BY ALLEN COX
In Alaska’s far north, mercury rises with the coming of the midnight sun. Gone are the endless nights, the bone-chilling temperatures and bouts of cabin fever.
In Fairbanks, Alaska, late spring and early summer round-the-clock daylight brings a sense of unleashed revelry that’s contagious. People pack away their winter clothes, plant flowers and gardens, and get ready to celebrate the sun.
This celebration manifests in the city’s Midnight Sun Festival, which takes place on and around the summer solstice. If you plan to visit Fairbanks during the festival, check out the lineup of events on their website, and fill your days and nights with happenings that appeal to you, like the ever-popular annual baseball game, a historic event that commences at midnight on June 21 and celebrates 24 hours of daylight.
If your visit cannot coincide with the Midnight Sun Festival, don’t let that deter you. Fairbanks and Alaska’s far north offer so many attractions and activities, you won’t know when to sleep. Here is an action-packed three-day itinerary with the best Fairbanks has to offer.
Getting around Fairbanks is easiest with a rental car. Once you arrive at Fairbanks International Airport, secure a car and head to your hotel. There are accommodations spread throughout the city and beyond, from downtown hotels to wilderness lodges. Recommended lodging downtown is Springhill Suites, located across the street from the Chena River and close to lots of dining options.
Depending on your arrival time, you may have time to kick off your Fairbanks visit at the Morris Thompson Cultural and Visitor Center, a five-minute walk from the hotel. If you arrived in Fairbanks after the Center’s open hours, plan to head there first thing in the morning. The Center’s exhibits provide an insight into the life and culture in Alaska’s interior, and you can pick up all the information you need to make the most of your time in Fairbanks.
In Fairbanks and the surrounding area, there are only six people per 10 square miles. In such a place, Nature rules, and there is no better place to learn about the natural world of the far north than the University of Alaska’s Museum of the North. Spend the morning at the facility, one of the state’s most comprehensive natural history museums.
The modern architecture of the striking building suggests contours of mountain ridges, glaciers and river ice. Inside, exhibits cover millions of years of the biological diversity and the major ecological regions of Alaska. These collections form the foundation for the museum’s research, education programs, and exhibits. Highlights include 2,000 years of Alaska art, a 50,000-year-old mummified steppe bison, and an extraordinary exhibit called “The Place Where You Go to Listen”—a sound and light installation powered by real-time natural forces, such as the celestial bodies, seismic activity and the northern lights.
Fairbanks is located about 200 road miles from the Arctic Circle. It would be a shame to be so close and not return home with bragging rights that you went to the Arctic. Northern Alaska Tour Company makes it easy with their fly/drive adventure. In the afternoon, board their small aircraft headed for the outpost of Coldfoot in the Brooks Range, north of the Arctic Circle. You will return to Fairbanks via the Dalton Highway by tour van with a stop at the Arctic Circle for a photo opp. The Dalton Highway is recognized as the quietest, least traveled and most scenic drive in America—the ultimate road trip.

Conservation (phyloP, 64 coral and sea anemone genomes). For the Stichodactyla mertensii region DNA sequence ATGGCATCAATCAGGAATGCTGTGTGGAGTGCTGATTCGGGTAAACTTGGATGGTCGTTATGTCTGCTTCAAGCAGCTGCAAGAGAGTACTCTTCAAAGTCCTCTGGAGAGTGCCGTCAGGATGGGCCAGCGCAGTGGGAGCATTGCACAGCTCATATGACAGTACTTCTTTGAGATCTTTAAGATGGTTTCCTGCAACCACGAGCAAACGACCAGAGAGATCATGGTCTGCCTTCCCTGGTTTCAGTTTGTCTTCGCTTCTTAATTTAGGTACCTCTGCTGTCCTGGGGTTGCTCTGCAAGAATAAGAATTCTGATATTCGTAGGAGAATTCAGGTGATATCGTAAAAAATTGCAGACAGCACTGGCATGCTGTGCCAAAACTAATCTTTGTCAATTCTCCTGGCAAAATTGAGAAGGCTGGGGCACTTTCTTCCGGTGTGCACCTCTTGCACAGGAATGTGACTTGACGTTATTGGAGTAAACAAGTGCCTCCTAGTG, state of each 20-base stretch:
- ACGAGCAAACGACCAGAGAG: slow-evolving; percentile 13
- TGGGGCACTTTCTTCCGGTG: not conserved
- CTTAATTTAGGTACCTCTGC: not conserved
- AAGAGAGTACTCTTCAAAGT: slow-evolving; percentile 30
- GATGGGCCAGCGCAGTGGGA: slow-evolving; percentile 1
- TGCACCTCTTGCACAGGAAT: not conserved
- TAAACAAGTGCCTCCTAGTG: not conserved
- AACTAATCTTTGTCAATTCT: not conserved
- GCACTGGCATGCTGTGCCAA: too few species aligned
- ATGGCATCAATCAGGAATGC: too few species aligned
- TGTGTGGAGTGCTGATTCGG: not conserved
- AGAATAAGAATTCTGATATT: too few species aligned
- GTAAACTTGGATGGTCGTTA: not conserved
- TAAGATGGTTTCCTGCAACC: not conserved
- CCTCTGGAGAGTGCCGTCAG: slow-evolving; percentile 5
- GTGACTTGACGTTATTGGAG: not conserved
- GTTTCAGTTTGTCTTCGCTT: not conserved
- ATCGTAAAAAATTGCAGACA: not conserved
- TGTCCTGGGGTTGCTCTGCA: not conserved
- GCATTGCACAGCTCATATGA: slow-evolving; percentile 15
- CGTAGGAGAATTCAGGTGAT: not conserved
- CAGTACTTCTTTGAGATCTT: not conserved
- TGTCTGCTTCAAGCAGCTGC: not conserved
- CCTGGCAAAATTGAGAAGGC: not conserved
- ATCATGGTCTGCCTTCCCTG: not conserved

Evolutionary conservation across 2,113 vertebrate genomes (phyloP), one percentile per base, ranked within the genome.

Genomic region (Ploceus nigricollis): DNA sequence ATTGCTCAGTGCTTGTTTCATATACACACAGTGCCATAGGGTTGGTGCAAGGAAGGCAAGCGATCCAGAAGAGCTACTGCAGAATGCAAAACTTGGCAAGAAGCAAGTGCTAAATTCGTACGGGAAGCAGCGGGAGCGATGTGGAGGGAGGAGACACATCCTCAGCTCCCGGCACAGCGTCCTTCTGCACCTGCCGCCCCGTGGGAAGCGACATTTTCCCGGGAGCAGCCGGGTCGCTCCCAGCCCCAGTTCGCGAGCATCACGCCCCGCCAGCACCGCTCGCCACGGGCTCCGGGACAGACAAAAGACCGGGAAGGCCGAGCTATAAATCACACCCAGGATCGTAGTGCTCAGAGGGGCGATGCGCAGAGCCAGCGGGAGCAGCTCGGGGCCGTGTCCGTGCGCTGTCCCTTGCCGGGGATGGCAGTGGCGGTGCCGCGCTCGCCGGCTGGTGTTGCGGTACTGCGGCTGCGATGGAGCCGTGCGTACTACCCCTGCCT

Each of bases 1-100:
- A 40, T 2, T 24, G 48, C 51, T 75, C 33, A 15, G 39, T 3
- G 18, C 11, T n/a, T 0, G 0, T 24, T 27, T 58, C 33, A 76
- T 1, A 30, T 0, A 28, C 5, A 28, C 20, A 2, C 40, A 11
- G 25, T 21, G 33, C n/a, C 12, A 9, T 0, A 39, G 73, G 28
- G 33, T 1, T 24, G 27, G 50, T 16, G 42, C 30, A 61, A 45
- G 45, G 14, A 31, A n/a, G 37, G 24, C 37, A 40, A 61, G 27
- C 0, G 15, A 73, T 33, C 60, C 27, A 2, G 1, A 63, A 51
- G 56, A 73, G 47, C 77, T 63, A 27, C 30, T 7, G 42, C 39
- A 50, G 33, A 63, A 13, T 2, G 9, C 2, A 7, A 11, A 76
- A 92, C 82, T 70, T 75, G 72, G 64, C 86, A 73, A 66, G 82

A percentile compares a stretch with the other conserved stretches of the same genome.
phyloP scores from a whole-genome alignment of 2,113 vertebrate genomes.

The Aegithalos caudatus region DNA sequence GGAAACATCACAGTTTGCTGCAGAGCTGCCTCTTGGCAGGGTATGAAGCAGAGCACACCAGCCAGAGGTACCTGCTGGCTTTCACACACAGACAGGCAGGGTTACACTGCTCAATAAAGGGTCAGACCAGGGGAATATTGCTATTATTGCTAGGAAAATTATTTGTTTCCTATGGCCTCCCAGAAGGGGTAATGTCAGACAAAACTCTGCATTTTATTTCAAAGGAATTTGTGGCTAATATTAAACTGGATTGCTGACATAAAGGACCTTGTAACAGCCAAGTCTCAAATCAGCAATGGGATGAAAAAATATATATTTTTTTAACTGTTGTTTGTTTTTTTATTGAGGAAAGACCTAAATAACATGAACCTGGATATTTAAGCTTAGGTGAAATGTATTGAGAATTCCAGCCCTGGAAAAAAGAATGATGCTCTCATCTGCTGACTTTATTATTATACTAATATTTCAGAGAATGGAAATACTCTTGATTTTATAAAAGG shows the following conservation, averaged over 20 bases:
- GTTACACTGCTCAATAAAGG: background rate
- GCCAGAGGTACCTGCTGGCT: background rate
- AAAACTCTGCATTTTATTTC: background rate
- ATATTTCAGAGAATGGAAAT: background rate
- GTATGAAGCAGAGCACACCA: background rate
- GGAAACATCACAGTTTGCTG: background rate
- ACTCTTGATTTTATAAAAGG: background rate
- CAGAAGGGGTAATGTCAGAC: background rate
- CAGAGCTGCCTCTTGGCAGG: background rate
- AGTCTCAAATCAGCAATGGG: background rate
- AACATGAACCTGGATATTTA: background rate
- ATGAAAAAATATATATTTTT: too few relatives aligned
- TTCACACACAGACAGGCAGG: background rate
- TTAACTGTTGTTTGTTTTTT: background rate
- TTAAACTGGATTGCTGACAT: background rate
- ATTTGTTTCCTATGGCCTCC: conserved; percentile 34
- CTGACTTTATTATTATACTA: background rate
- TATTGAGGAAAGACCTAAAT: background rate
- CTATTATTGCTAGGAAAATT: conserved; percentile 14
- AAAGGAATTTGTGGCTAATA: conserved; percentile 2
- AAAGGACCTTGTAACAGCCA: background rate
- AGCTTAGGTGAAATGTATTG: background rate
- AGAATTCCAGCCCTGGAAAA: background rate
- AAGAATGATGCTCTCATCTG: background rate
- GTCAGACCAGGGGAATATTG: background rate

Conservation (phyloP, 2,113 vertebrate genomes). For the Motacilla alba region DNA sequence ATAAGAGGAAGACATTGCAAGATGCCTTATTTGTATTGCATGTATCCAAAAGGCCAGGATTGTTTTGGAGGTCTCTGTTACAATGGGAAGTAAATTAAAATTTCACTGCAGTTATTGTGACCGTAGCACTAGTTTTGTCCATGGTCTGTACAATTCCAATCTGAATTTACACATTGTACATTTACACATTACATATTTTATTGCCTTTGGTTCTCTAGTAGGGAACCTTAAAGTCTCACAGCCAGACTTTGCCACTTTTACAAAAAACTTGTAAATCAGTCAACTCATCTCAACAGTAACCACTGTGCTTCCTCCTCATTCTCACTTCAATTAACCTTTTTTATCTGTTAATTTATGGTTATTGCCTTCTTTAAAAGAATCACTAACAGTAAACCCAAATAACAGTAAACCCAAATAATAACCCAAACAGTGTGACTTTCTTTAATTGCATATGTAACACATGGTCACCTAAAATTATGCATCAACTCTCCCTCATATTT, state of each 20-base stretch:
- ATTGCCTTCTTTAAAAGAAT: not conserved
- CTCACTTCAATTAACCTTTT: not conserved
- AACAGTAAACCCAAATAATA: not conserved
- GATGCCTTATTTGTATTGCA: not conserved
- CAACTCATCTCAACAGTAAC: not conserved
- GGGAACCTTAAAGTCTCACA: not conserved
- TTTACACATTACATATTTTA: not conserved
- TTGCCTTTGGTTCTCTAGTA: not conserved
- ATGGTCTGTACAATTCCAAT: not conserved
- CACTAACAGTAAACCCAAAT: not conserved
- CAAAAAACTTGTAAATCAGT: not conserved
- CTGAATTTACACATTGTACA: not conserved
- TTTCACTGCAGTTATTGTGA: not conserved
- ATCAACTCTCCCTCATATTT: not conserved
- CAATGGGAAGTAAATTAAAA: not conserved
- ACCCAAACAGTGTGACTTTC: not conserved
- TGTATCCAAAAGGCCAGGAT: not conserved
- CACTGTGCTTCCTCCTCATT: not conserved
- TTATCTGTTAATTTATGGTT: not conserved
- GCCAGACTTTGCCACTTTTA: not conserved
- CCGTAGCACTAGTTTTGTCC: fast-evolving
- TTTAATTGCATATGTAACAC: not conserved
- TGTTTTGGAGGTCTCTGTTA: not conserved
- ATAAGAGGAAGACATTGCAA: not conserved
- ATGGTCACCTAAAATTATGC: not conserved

Along the way, you will see the mighty Yukon River and the Alaska Pipeline, and your guide will allow you to walk on and learn about the tundra and permafrost and stop at a trading post. In the summer, the entire trip takes place under the midnight sun, and you arrive back in Fairbanks in daylight at around 2:00 a.m.
No doubt, after your Arctic adventure, this is a morning for sleeping in. Today, take your pick from among the best Fairbanks attractions: Riverboat Discovery Tour, Gold Dredge 8, University of Alaska Large Animal Research Station, Creamer’s Field Migratory Waterfowl Refuge and Fountainhead Antique Auto Museum.
Riverboat Discovery is a three-hour journey on board a sternwheeler that carries passengers up the Chena River. On the cruise, you will visit the Chena Indian Village—a site where Alaskan Native guides will immerse you in the ancient Athabascan culture—you will pass the kennels of an Iditarod champion and watch the sled dogs in action, and much more. Riverboat Discovery is a great way to see Fairbanks from the river, an important early transportation route before highways.
Gold Dredge 8 is a historic gold dredge operation displaying the process of extracting gold, one of the industries that brought fortune-seekers to the region. At the University of Alaska Large Animal Research Station, you can visit and learn about the musk oxen and other large mammals of the far north. For fans of antique automobiles, the collection at the Fountainhead Antique Auto Museum is a must-see attraction.
If you are a beer drinker, seek out one of Fairbanks’ brew pubs for dinner. Silver Gulch Brewing in the nearby community of Fox has a great craft beer selection ranging from ales to stouts to Belgians and more, and they serve up hearty bistro-style fare. A few distilleries in Fairbanks are also making their mark, so for local craft spirits, check out their tasting rooms; Hoarfrost Distilling, is known for handcrafted premium vodkas and berry liqueurs.
You’ve come all the way to Alaska, so why not take a few more days to explore beyond Fairbanks. Those who don’t have to head to the airport for a flight home should board the Alaska Railroad for the journey south. Make a stop at Denali National Park, the town of Talkeetna, and finally Anchorage to fly home from there.